Choosing a country's artworks for Europeana 280: Croatia
Last week saw the launch of Europeana 280 with the start of the brilliant #BigArtRide tour in The Hague and Brussels, and the first part of our new virtual exhibition Faces of Europe, showcasing beautiful artworks from every country taking part.
As art lovers across Europe begin to explore the over 300 fascinating works contributed, we continue this weekly blog series, delving a little deeper into each country’s selections. This week, Europeana 280’s Exhibition Coordinator Ann Maher highlights nominations from Croatia.
Croatia joined the EU in 2013, although with its unique natural and cultural treasures, it has always been a strong part of Europe. Nominations for Europeana 280 reflect several periods of vivid and complex history but particularly focus on contemporary work from the many groups active in the second half of the 20th century. The Ministry of Culture of the Republic of Croatia - as the national aggregator for Europeana - coordinated the nominations by inviting Croatian cultural institutions to join the project.
Benković and the Baroque
The Croatian Academy of Sciences and Arts Strossmayer Gallery of Old Masters was opened on 9 November 1884 with 256 works from Bishop J. J. Strossmayer. From its collection comes a work Abraham’s sacrifice of Isaac painted in 1715 from a late Baroque Dalmation painter, Federiko Benkovíc. This big composition shows how Abraham, in carrying out God's mission to sacrifice his own son, is stopped at the last minute by an angel. The painting is one of four compositions that Benković, ‘the last great Schiavone’, painted in 1715 for the Schönborn castle in Pommersfelden. It was purchased for the Strossmayer Gallery at the London art market in 1936.
A screenshot of a Croatian work featuring in the introduction to Faces of Europe, our new virtual exhibition. A new part of the exhibition will be launched every two weeks until July.
Marino Tartaglia (1894-1984) was one of the painters who introduced the avant-garde into Croatian art. Born in Zagreb, he left for Italy in the turbulent times before the First World War and studied and worked in Rome, Florence and Paris. After returning home in 1931, he began to teach at the Academy of Fine Arts and enjoyed a long career, participating in hundreds of exhibitions including the Venice Biennale of 1940. The Museum of Contemporary Art describes their selection of his Autoportret (1917) as ‘an exceptional example of expressionism in Croatian painting’.
The architect and painter Josip Seissel was an urban planner, but under the pseudonym Jo Klek, also participated in avant-garde movements around the Group Travelers and Zenit magazine. His painting Pafama (1922), another selection from the Museum of Contemporary Art in Zagreb, is considered to be the first abstract composition of Croatian modern art and has been described by them as their ‘trademark’.
Croatian art on the international stage
Naive art plays a special role in Croatia’s art heritage. The Croatian Museum of Naive Art, opened in 1952, is the first museum institution in the world that was founded to record, collect, study and present this form of art. A group of artists from a small village on the border of Hungary, which became known as the Hlebine School, attracted international recognition. Ivan Rabuzin is a painter of lyrical and idealised landscapes, founded on the sequencing of circles or circular forms, brimming with optimism and spirituality. His unique style and the distinct modernism of his visual expression has been recognised and appreciated on a worldwide scale, used for theatre curtains in Japan and even tableware, including a line designed for famous manufacturer Rosenthal.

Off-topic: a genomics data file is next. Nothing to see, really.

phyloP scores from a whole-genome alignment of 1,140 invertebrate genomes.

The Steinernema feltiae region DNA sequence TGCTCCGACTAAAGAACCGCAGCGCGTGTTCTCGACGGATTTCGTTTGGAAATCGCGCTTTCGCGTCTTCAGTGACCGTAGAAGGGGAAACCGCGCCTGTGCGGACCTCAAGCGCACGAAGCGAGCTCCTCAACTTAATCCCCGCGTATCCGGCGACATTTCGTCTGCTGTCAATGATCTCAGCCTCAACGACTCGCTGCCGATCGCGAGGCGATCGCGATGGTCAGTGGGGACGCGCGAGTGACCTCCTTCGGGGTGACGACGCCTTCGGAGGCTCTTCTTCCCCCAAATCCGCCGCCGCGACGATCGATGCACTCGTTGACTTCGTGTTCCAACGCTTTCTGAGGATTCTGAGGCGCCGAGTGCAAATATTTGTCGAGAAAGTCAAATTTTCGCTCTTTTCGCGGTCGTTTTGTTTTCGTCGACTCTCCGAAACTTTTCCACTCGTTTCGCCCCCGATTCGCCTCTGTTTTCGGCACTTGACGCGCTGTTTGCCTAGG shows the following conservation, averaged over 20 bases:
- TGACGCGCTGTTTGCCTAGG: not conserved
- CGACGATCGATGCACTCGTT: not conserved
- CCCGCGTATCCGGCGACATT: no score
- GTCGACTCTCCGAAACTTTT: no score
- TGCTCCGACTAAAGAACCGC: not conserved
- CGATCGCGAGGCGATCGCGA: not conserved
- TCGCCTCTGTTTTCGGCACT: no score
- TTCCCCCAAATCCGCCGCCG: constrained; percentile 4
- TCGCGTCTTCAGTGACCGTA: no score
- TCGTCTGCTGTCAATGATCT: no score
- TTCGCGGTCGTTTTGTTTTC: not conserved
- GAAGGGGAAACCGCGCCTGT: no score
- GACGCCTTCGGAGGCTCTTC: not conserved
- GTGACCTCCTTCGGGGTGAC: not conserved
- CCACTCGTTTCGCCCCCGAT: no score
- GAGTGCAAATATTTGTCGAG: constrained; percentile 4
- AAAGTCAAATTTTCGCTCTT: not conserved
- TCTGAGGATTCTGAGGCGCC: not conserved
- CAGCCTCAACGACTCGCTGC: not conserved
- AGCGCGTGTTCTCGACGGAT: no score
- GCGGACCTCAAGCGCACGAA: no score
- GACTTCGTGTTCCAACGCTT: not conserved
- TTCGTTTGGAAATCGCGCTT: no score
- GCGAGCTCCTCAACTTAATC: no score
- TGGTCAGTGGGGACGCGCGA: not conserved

Exat 51 and Gorgona
Artists of the 1950s who wanted to put some distance between officially sanctioned styles, such as socialist realism, and their own artistic freedom, included members of the Exat 51 Group. In their manifesto, they declared that ‘nonfigurative or so-called abstract art are not expressions of decadent aspirations’. Ivan Picelj was a founder member and a key work from his participation in the group - In Honour of El Lissitzki (1956) - is a Europeana 280 selection: an homage to Lissitzky, an important figure of the Russian avant-garde.
Another 1950s collective, but of a completely different nature, was the Gorgona group. Although they held exhibitions (Studio G) and published an ‘anti-magazine’ (11 editions, including one by British writer Harold Pinter), these didn’t follow conventional patterns. There was no artistic manifesto and the work of each individual artist (whether painter, sculptor or writer) remained distinct. The shared ideal was the freedom of art. Painter Julije Knifer (1924-2004) was a member, and the Europeana 280 nomination Meander (1960), is an example of his repetitive (and from 1960, single) artistic motif, where form and content were reduced to a minimum. Knifer referred to them as anti-paintings.
Their more unusual forms of communication or ‘Gorgona behaviour’ such as sending invitations – please attend – but without giving a place or time, reflect the legacy of Dada. An exhibition of Gorgona work was held in February 2016 in Zurich as part of the city’s year-long program to mark Dada’s centenary in the city where it started. If the aims and intentions of Gorgona are complex, the same applies to Dada, as in their famous saying: “Only Dadaists know what Dada is. And they don’t tell anyone.”
You can discover each of Croatia’s thought-provoking nominations on Europeana Art History Collections – tell us which you like best using #Europeana280.